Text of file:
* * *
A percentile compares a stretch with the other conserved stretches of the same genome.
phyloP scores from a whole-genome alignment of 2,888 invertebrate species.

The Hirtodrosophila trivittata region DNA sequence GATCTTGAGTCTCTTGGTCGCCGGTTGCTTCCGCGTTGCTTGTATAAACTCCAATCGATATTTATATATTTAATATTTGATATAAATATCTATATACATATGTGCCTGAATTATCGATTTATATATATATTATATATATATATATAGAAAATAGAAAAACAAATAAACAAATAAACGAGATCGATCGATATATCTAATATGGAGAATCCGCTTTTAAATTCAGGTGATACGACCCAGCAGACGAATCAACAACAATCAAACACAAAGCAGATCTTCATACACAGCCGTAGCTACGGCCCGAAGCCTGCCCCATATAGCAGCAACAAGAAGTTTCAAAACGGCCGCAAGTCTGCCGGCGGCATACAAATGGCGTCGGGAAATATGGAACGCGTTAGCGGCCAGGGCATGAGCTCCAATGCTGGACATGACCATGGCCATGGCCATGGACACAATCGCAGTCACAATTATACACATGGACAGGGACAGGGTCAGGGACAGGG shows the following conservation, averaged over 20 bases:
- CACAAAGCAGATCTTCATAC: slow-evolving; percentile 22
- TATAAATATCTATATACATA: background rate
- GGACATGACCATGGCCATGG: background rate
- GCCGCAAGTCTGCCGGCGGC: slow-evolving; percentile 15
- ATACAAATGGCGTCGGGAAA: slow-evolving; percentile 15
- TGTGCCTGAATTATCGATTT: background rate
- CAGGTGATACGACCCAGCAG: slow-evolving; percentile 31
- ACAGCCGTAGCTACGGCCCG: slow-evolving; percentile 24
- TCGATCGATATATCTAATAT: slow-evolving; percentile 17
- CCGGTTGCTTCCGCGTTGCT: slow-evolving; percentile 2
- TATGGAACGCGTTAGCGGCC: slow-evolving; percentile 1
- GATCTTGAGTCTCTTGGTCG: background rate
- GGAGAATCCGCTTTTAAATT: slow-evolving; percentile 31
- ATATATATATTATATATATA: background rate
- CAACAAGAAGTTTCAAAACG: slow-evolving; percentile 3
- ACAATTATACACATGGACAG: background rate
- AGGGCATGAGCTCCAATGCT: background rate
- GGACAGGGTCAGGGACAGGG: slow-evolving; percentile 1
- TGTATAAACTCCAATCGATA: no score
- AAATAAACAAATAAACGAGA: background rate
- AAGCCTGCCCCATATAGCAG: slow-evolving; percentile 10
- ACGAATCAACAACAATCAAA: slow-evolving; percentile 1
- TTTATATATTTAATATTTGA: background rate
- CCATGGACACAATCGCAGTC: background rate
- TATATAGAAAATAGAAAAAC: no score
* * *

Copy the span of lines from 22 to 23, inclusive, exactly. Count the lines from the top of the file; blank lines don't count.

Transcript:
- TGTATAAACTCCAATCGATA: no score
- AAATAAACAAATAAACGAGA: background rate